After several trialogue meetings between the Council of the European Union, the European Commission and the European Parliament, the final agreement on the next multi-annual financial framework (MFF) is planned for the end of 2020. At the European Social Network (ESN) we ask ourselves what impact this agreement will have on the European Social Fund+ (ESF+), a funding instrument of great importance to many of our members to support vulnerable populations in their national and regional contexts.

ESF+: What do we know?

In the new programming period, under the new ESF+, four funds will come together, namely the European Social Fund (ESF), the Fund for European Aid to the Most Deprived (FEAD), the Youth Employment Initiative (YEI) and the European Programme for Employment and Social Innovation (EaSI).  

The new ESF+ proposal will include three main intervention areas: employment, education and social inclusion. Among the ESF+ specific objectives in the area of social inclusion, the 2021-2027 programme includes, among others, access to the labour market, social integration of migrants, social integration of marginalised communities and access to services. At a more cross-cutting level, the new ESF+ will continue to promote the transition from institutional care to family and community-based care, in particular for those who face multiple disadvantages.

The new proposed budget for the ESF+ 2021-2027 programme is 87.9 billion, which means that the budget for the ESF+ has been reduced compared with the previous European financial framework. Of these 88 billion, 87.3 billion are meant to the ESF+ shared management strand, €175 million will be allocated to transnational cooperation supporting innovative solutions and €676 million will be distributed for the Employment and Social Innovation strand that covers pilot programmes on social innovation e.g. combined employment and social services programmes The requirements to spend the money on certain themes remain the same as in the 2018 proposal, being 25% for social inclusion, 10% for youth employment support and 2% for addressing material deprivation.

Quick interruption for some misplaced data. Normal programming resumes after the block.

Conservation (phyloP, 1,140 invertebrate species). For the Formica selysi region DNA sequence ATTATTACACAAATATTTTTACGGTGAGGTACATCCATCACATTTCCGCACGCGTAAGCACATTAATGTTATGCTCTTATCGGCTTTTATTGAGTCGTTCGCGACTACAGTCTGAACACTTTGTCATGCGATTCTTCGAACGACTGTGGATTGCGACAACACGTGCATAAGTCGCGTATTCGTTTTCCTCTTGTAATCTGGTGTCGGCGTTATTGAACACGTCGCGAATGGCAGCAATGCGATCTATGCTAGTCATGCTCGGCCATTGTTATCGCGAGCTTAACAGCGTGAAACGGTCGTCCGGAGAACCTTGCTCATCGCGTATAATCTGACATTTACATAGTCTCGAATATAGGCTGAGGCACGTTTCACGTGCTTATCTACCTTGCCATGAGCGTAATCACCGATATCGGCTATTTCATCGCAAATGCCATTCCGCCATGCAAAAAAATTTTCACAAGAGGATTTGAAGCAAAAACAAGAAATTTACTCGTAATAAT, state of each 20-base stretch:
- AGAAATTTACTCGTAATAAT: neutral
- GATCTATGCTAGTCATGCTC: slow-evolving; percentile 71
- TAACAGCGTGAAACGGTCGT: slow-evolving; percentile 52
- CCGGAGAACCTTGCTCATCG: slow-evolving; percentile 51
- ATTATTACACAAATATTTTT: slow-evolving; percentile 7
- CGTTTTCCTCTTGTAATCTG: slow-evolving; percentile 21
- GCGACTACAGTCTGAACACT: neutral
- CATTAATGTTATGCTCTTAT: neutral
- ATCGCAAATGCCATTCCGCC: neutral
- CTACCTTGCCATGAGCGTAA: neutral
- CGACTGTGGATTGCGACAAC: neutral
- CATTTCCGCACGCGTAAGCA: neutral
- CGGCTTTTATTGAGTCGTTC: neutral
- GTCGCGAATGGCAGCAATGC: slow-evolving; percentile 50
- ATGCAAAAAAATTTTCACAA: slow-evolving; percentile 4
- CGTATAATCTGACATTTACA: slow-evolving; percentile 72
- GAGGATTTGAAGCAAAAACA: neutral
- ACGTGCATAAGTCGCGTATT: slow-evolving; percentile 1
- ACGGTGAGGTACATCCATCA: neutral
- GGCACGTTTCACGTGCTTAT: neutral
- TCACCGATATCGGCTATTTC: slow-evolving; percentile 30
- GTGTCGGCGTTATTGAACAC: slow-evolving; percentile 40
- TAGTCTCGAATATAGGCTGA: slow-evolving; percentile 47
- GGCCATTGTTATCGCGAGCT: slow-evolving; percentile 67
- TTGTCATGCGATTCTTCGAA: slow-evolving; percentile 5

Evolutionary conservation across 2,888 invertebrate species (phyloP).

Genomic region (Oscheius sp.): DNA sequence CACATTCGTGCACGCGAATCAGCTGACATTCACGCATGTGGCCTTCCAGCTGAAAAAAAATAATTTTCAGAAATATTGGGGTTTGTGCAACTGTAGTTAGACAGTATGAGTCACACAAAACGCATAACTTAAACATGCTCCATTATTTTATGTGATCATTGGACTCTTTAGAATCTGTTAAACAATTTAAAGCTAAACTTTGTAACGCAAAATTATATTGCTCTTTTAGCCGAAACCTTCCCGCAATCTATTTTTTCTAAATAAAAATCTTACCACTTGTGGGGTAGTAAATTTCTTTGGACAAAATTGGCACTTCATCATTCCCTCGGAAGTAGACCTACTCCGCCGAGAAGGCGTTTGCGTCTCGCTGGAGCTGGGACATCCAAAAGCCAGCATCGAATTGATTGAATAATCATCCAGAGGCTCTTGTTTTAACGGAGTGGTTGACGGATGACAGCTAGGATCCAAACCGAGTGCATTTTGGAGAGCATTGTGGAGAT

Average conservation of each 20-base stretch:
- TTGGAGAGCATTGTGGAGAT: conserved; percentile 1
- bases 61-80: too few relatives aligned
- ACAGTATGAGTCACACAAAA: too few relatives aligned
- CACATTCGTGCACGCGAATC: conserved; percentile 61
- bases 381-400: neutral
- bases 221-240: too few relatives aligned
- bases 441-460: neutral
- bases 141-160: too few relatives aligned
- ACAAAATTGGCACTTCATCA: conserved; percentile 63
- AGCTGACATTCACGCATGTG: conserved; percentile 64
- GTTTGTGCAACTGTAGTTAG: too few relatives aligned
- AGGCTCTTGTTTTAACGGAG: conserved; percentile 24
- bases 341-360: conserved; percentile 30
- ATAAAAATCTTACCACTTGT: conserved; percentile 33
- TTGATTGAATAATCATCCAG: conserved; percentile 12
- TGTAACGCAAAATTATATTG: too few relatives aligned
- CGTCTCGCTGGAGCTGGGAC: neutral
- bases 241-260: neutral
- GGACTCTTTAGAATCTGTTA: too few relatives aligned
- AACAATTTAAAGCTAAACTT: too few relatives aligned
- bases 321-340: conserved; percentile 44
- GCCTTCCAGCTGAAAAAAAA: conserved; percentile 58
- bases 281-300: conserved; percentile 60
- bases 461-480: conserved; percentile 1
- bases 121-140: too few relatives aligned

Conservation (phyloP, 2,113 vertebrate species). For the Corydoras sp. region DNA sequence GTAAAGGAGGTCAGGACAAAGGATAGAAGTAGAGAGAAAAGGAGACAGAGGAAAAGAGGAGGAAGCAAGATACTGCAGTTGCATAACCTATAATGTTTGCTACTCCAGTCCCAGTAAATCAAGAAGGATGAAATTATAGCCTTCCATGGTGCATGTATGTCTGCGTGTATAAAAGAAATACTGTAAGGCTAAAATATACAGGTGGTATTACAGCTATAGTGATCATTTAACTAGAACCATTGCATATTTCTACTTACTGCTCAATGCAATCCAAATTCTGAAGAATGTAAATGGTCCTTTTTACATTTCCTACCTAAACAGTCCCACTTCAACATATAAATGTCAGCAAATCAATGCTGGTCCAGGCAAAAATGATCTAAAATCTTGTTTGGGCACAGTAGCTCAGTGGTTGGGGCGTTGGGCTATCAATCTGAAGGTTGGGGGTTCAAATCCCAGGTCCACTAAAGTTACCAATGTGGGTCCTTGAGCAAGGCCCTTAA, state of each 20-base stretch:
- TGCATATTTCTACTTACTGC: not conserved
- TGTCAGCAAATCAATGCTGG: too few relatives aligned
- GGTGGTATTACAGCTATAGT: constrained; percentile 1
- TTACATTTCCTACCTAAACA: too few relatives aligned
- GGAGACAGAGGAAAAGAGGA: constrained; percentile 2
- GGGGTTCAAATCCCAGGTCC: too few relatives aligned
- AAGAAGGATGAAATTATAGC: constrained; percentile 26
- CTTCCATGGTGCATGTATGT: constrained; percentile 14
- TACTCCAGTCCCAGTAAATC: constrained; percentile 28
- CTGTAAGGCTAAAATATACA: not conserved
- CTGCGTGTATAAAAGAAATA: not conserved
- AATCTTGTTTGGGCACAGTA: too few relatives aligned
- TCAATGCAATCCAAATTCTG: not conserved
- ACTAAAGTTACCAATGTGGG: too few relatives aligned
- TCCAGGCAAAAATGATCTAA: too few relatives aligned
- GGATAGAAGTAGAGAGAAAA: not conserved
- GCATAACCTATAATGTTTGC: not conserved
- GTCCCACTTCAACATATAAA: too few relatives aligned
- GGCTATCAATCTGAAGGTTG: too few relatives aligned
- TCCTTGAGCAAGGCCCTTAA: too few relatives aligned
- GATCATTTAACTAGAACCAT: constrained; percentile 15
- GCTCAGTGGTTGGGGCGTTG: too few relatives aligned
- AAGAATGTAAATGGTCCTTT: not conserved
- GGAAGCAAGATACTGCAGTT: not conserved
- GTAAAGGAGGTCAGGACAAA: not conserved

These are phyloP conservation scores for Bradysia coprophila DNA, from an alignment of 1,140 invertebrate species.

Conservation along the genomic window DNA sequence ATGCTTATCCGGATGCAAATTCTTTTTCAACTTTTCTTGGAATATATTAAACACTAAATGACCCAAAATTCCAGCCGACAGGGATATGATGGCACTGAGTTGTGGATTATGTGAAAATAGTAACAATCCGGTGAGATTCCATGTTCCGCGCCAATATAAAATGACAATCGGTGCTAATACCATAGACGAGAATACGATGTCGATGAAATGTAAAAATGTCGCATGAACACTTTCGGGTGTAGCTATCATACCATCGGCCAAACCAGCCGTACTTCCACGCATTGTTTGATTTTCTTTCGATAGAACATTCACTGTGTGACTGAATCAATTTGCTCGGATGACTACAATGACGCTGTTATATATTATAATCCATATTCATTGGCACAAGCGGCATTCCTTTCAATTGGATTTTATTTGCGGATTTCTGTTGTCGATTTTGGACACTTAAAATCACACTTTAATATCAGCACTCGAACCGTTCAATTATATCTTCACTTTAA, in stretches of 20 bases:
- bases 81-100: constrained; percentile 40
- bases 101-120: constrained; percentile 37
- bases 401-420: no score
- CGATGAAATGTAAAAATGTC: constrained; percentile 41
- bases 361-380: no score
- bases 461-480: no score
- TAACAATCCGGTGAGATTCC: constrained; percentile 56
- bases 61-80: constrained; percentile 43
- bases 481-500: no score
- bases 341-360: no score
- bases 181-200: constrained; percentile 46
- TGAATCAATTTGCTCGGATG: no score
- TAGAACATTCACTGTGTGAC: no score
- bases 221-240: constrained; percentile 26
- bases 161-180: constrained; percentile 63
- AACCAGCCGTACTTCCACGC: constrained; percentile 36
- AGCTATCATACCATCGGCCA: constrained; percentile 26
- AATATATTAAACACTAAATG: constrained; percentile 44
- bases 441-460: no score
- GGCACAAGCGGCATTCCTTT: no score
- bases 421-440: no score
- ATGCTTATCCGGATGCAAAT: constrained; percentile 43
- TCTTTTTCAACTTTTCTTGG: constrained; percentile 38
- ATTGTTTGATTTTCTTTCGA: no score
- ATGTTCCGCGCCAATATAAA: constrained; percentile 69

ESF +: Impact on public social services

Many ESN members, local public social services operating across Europe, currently use ESF funding to finance programmes addressing social inclusion; for  example, employment programmes for people with disabilities, support for youth leaving care or for the social inclusion of migrants. As the main financial instrument for the implementation of the European Pillar of Social Rights (EPSR), it will be of paramount importance to ensure that public social services will have access to the available funds, as they are the frontline in supporting vulnerable groups, and central to the implantation of European social policy priorities.

 

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